British citizens by descent cannot automatically pass British citizenship to their children born outside the UK. In some circumstances, if they retain connection with the UK, children of British citizens by descent may be registered as British citizens.

In more limited circumstances, registration for British citizenship is open to adults. This is available to correct historic discrimination where women could not pass citizenship by descent to their children.

The short answer is no. There are no privileges for parents of British citizen children except that they may seek permission to stay in the UK as the carer of a British child when it is unreasonable to expect the child to leave.

Official views as to when it is unreasonable to expect a British child to leave the UK change with political environment.

There is no formal requirement to hold a passport, but it is likely to be the only ID document proving your right to live and work in the UK.

You are required to return your BRP card to the Home Office as soon as you naturalise as a British citizen.

If you travel abroad you will be unable to return to the UK without a British passport or emergency travel document. You would not normally be allowed to enter the UK on a foreign passport even if you hold dual nationality and you are a non-visa national.

It is not advisable to leave the UK without a British passport if you are a British citizen. However, you may apply for a passport or an emergency travel document from outside the UK.

Britain allows dual or multiple nationality and does not require you to renounce other citizenships before applying to become a British citizen.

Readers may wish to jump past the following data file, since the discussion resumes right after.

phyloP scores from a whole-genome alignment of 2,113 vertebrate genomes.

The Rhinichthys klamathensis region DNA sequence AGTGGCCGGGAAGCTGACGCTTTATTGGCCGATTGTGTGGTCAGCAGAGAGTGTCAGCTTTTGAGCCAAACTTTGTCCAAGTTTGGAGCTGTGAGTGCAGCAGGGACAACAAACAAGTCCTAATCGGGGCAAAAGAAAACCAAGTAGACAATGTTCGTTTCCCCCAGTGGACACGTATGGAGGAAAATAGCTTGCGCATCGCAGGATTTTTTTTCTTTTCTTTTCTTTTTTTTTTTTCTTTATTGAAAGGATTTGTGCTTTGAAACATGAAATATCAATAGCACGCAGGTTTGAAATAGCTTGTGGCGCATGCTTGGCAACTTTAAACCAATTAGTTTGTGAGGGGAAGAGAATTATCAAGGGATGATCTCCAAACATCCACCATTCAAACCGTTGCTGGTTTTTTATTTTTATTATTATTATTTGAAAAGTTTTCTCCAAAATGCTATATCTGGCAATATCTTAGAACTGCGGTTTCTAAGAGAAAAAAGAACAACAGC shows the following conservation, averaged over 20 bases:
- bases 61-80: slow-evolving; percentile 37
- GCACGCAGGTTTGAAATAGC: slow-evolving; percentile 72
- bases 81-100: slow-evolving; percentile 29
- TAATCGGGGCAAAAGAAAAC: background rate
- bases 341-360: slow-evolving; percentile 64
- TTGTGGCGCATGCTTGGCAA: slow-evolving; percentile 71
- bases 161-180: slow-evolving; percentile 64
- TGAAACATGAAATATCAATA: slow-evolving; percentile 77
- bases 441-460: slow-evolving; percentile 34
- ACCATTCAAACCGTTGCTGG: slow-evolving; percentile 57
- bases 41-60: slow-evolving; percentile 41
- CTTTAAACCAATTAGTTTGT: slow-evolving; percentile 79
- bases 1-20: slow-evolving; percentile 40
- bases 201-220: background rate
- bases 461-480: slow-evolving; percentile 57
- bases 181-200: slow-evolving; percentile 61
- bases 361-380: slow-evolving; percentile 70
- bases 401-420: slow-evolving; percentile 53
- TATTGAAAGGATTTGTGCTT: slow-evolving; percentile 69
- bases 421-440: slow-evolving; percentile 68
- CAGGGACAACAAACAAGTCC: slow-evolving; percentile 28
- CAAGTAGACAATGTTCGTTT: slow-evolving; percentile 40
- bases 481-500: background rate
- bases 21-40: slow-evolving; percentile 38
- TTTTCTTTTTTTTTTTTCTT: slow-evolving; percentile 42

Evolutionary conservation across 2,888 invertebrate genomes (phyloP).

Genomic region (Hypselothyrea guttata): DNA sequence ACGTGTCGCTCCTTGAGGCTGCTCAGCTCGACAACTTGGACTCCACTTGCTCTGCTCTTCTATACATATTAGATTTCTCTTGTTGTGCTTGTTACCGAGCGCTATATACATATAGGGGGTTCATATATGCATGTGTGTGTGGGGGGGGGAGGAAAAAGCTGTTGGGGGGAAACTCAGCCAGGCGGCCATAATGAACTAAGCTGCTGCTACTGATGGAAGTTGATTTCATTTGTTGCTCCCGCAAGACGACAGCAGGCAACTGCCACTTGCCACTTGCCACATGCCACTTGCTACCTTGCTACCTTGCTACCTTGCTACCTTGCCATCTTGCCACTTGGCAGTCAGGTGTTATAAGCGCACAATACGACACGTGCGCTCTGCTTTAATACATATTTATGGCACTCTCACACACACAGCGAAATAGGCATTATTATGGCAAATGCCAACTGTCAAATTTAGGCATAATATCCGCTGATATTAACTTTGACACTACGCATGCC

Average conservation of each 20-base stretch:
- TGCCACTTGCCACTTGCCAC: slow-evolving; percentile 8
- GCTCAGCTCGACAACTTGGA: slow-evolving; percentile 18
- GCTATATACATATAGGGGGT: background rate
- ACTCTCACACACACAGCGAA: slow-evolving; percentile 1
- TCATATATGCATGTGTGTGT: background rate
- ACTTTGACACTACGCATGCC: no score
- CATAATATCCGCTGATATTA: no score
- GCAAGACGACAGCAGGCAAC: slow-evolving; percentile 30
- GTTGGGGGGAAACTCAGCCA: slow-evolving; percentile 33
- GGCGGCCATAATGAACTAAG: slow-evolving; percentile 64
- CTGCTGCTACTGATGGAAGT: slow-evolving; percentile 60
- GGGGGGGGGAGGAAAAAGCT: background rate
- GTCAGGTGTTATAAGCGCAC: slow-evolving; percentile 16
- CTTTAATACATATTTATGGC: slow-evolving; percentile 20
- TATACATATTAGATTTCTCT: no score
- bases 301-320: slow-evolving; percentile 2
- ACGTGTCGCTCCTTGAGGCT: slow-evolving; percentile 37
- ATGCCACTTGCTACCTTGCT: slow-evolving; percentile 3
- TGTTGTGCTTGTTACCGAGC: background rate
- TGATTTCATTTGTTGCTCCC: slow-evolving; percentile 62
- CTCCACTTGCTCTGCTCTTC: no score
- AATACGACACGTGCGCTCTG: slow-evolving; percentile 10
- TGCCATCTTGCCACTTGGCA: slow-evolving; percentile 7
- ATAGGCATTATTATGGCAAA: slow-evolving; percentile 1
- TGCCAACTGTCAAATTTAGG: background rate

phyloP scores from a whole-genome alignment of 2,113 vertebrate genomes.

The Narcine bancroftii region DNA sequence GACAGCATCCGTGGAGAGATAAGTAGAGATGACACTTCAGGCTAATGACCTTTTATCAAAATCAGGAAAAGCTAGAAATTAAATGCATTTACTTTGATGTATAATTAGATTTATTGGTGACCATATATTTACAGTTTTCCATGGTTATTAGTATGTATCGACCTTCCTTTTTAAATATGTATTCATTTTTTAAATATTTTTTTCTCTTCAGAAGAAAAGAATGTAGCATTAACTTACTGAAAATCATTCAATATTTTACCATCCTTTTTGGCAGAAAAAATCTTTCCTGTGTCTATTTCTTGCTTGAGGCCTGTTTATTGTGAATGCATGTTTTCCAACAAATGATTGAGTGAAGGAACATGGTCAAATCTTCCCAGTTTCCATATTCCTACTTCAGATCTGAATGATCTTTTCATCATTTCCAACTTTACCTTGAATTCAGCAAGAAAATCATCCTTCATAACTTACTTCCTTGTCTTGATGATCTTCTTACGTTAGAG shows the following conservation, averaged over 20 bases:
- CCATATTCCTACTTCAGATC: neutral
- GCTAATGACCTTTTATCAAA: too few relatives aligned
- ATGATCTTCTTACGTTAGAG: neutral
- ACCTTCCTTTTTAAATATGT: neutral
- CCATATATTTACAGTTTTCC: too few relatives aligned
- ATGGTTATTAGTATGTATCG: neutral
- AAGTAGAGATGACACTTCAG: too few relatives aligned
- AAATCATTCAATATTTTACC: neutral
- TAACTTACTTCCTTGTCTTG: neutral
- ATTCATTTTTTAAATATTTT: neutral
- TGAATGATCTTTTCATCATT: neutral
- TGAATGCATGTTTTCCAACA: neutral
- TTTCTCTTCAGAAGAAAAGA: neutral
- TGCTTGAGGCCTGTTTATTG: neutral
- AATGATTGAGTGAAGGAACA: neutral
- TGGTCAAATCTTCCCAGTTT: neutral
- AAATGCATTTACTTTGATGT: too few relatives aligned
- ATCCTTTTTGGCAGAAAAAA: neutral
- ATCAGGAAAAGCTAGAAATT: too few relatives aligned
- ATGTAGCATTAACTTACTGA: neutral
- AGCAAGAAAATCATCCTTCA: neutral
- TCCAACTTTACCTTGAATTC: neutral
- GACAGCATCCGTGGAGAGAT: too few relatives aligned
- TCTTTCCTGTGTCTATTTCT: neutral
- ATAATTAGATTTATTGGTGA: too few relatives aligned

However, other countries may have restrictions on dual citizenship. We recommend that you check the laws of the other countries where you hold nationality. Some countries have procedural requirements which have to be met in order to retain the existing citizenship when applying for citizenship of another country.

Unlike citizenship, indefinite leave to remain in the UK is lost after two years of absence from the UK in most circumstances or after five years of absence if you hold settled status as an EU national or a family member of an EU national.

Children born outside the UK to holders of indefinite leave to remain are not British by birth, whereas children born to British citizens outside the UK are born British by descent.

Only British citizens are entitled to have a British passport.

If you have indefinite leave to remain and would like to have a British passport, you have to naturalise and become a British citizen and then apply for a passport.

British by descent women may now pass British citizenship to their children if they are born outside the Commonwealth before 1983. This scenario is sometimes referred to as double descent. Where this rule applies, British citizenship is available by registration.

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Last updated on April 22, 2021